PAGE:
Self-confidence in young girls

 Wanting to be someone else in a waste of the person you are

-Marilyn Monroe

 

Society sends girls the message that it is important for them to get along with others and to be very, very thin and pretty. The question I pose:  What can a parent do to build a confident daughter who does not fit this ideal?

 

In the last year I have been requested to see a number of children, more often girls, presenting with a low self-image/self-esteem/self-confidence. Symptoms include: doubting her abilities, feeling ‘useless’, calling herself ‘dumb,’ ‘stupid’ and ‘fat.’

The term self-image is used to refer to a person’s mental picture of herself. A lot of our self-image is based on interactions we have with other people and our life experiences. This mental picture (our self-image) contributes to our self-esteem.

Self-esteem is a girl’s perception of herself. It is all about how much she feels valued, loved, accepted and thought well of by others — and how much we value, love, and accept ourselves. A girl with a healthy self-esteem is able to feel good about herself, appreciate her own worth and take pride in her abilities, skills, accomplishments and is happy with what she sees in the mirror. A girl with a low self-esteem may feel as if no one likes her or accepts her or that she does not do well in anything.

Self-confidence is how a girl views her own abilities to do something. The level of self-confidence is usually a result of overcoming certain obstacles or working to improve a skill. Skills build on our confidence.


What can a parent do?

  • Mothers need to be warned about making negative comments about their own weight or appearance or casually mentioning that you feel insecure about a particular body part. Try modelling healthy habits, such as eating a balanced diet, enjoying treats in moderation, exercising (without complaining) and embracing your body the way it is.
  • Think twice about commenting on somebody’s appearance, whether in a positive or negative way. Negative comments invite young girls to create an unhealthy sense of beauty. Staring at a billboard and stating that you wish to have a stomach like the model may cause your daughter to look negatively at her stomach.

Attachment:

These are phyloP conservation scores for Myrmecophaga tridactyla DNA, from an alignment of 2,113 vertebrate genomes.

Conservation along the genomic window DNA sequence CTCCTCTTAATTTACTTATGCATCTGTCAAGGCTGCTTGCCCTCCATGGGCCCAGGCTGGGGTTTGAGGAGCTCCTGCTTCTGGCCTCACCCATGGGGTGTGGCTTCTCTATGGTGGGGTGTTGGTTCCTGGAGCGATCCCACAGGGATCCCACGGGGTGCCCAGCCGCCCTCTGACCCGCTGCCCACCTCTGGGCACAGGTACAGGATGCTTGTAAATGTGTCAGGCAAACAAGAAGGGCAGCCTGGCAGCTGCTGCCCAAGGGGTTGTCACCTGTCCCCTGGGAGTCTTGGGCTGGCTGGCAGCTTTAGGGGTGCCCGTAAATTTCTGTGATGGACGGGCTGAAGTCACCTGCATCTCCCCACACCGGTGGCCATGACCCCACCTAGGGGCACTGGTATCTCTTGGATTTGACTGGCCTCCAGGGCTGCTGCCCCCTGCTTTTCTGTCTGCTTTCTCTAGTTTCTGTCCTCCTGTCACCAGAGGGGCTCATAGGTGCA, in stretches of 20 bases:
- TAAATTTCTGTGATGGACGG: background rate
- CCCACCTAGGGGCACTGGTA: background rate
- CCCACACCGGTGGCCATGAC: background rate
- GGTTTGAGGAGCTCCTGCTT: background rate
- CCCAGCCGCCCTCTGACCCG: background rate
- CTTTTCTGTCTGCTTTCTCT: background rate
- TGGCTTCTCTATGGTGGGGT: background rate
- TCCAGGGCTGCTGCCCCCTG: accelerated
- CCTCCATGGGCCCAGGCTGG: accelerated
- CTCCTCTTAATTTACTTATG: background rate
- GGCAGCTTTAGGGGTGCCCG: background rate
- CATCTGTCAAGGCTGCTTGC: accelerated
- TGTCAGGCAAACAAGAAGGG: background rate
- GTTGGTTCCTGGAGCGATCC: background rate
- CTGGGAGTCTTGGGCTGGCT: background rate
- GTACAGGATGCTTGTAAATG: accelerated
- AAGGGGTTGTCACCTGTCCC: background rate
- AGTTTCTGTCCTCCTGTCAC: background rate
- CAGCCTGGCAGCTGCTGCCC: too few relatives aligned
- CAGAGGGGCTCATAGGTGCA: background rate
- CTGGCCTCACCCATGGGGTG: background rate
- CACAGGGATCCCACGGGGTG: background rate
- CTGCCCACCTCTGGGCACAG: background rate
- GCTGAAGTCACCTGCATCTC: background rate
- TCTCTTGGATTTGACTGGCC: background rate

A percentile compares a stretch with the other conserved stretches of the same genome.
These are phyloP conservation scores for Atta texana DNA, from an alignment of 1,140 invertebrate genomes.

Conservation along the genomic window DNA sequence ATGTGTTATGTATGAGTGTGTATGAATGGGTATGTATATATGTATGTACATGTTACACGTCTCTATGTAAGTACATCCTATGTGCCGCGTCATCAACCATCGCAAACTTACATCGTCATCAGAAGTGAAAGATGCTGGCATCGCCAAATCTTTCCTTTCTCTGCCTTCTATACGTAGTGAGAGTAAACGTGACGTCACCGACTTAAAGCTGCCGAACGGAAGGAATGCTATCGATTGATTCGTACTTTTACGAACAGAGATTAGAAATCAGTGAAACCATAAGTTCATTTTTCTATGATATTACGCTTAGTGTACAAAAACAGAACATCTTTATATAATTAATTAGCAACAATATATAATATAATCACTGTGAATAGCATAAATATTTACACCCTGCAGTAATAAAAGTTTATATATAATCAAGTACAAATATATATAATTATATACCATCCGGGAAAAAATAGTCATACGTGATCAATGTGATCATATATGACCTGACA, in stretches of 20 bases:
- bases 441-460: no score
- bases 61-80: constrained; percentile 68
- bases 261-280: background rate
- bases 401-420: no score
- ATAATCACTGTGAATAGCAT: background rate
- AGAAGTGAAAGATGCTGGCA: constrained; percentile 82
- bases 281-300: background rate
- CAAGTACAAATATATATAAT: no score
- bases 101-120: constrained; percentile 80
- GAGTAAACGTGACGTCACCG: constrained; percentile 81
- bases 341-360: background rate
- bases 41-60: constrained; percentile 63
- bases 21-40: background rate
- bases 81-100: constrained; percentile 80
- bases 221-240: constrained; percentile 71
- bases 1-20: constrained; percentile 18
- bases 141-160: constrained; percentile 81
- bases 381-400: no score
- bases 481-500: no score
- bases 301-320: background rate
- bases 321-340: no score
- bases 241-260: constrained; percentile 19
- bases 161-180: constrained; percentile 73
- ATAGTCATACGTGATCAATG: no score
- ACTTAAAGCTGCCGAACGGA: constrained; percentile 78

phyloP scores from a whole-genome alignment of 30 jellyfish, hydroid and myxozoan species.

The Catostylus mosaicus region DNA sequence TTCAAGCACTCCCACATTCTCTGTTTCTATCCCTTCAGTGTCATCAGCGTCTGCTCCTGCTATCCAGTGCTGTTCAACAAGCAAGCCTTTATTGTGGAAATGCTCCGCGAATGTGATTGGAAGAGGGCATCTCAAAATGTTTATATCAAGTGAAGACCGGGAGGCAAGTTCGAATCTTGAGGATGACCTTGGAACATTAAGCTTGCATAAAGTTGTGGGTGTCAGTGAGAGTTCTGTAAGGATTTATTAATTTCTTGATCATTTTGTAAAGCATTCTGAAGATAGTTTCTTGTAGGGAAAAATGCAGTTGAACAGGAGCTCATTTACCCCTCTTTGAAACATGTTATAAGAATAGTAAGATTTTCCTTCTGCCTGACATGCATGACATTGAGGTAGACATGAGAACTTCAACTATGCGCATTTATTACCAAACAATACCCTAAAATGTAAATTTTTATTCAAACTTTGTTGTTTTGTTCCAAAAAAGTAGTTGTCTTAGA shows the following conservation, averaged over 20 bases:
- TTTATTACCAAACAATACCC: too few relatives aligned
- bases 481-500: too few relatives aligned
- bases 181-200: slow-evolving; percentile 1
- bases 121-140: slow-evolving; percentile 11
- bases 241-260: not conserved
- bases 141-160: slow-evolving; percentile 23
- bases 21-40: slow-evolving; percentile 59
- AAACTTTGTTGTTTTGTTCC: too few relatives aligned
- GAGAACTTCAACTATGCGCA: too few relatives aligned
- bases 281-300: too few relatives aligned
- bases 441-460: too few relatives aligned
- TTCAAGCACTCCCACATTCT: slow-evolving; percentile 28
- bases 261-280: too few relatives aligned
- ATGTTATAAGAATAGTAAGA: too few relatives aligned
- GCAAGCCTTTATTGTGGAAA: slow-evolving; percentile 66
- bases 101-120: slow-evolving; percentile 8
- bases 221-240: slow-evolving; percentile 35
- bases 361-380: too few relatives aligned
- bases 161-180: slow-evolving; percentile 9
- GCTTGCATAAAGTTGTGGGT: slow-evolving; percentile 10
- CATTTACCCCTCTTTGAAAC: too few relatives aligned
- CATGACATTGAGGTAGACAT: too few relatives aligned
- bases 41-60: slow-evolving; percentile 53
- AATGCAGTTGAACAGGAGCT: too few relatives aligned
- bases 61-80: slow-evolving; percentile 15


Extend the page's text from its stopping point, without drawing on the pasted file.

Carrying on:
• Make an effort every day to tell your daughter that she is beautiful and to look at her with loving, rather than critical, eyes.  She is perfect – the way that she is.
  • Empower your daughter by encouraging her individual interests and recognising when she excels. Having a hobby, passion or creative outlet helps build confidence and allows your daughter’s mind to flourish in an environment in which she feel safe and comfortable.
  • To build your daughters confidence and self-efficacy, assign her responsibilities at which she can succeed. These include: doing the laundry, cleaning her room or something as simple as sewing loose buttons back onto garments.
  • Talk about your child’s fears. Monitor your child’s television, radio and internet activity. Help her to avoid overexposure to violent images, which can heighten her anxiety.
  • Praising your daughter will help her to gain confidence. However, the compliments that you give her must be genuine. She will recognise when they are not.

 

Your daughter may not fit into the mould of what society perceives how a girl should look. And more so than not it is then that we should embrace difference and a sense of love and respect for who she is.  The best gift you can part on your daughter, as a parent, is a healthy self-image and a sense of worth.

 


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